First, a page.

Employer groups push for changes to “sacred cow” weekend penalty rates

Employer groups say penalty rates should be based on the number of days worked in a week, rather than just on weekends, or businesses will be forced to close their doors.

 

According to NSW Business Chamber chief executive Stephen Cartwright, penalty rates are one of the “sacred cows of the industrial relations system”.

 

However, Cartwright believes the current penalty rate system is impacting employment and the profitability of small businesses.

 

The chamber, along with Restaurant and Catering Australia, is pushing for penalty rates to be paid based on the number of consecutive shifts worked, rather than the day that it is worked.

 

Under the plan, workers would be paid a loading of 25% when they worked a consecutive day and 50% loading for working any other consecutive day.

 

This week, both employer groups will make a final submission to Fair Work Australia on why the award for the hospitality industry should be changed.

 

John Hart, chief executive of Restaurant and Catering Australia, said 70% of the organisation’s 7,600 members have now closed their doors on a day of the week they were open on last year.

 

“I know what the majority of Australians want to do on the weekend, and I know what I want to do, and that’s go and eat out,” Hart told SmartCompany.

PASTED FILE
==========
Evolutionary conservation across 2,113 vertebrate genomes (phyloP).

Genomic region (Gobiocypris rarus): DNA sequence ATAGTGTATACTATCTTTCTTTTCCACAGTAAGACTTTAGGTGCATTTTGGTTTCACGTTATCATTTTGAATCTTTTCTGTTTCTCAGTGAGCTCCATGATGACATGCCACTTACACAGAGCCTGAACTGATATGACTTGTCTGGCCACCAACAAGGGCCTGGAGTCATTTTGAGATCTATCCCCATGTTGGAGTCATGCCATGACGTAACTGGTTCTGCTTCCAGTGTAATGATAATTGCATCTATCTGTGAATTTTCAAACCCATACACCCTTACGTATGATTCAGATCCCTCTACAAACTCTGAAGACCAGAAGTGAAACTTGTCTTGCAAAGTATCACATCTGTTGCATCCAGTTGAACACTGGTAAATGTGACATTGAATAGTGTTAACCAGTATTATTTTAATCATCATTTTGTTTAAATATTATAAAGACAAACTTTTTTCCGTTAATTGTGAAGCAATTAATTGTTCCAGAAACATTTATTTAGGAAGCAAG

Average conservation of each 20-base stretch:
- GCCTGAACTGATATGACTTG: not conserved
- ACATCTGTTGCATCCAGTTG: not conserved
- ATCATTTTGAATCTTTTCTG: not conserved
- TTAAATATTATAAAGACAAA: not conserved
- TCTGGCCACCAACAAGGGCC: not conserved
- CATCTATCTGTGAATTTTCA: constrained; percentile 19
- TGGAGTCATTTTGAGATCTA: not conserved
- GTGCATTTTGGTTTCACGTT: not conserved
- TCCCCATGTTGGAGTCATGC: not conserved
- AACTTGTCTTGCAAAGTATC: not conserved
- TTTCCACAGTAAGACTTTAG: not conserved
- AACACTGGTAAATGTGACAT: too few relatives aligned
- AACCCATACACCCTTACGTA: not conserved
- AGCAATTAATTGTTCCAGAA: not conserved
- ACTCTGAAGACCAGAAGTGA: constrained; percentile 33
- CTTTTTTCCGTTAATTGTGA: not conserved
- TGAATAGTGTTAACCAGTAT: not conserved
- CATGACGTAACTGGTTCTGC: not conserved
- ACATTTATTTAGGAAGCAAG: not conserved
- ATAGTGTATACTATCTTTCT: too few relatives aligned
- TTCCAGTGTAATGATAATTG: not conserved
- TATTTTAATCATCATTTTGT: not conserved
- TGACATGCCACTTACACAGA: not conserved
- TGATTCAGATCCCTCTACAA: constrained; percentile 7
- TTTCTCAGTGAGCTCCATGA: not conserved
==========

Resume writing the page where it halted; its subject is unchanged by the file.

“If we want to keep the weekend as a special time then we have to have a change in penalty rates because if the current regime continues, every restaurant in Australia will be shut on Sunday.”

 

But both groups are up against the main hospitality union, United Voice, which kicked off a Save Our Aussie Weekend campaign on Sunday to win support from the public to keep penalty rates.

 

United Voice cited a national poll by Galaxy Research, which found 97% of respondents said weekends are an important time for families, while 87% said weekend work warrants higher rates of pay.

 

According to union secretary Louise Tarrant, the application by employers would directly hit about 650,000 food service workers, and would flow on to two million others in accommodation and retail industries.

 

But Hart insists it is “time for a rethink”, saying more businesses are reducing hours and many are closing down.

 

“Penalty rates were introduced to compensate people working on weekends, and that was around the concept of working Monday to Friday. But that has changed,” he said.

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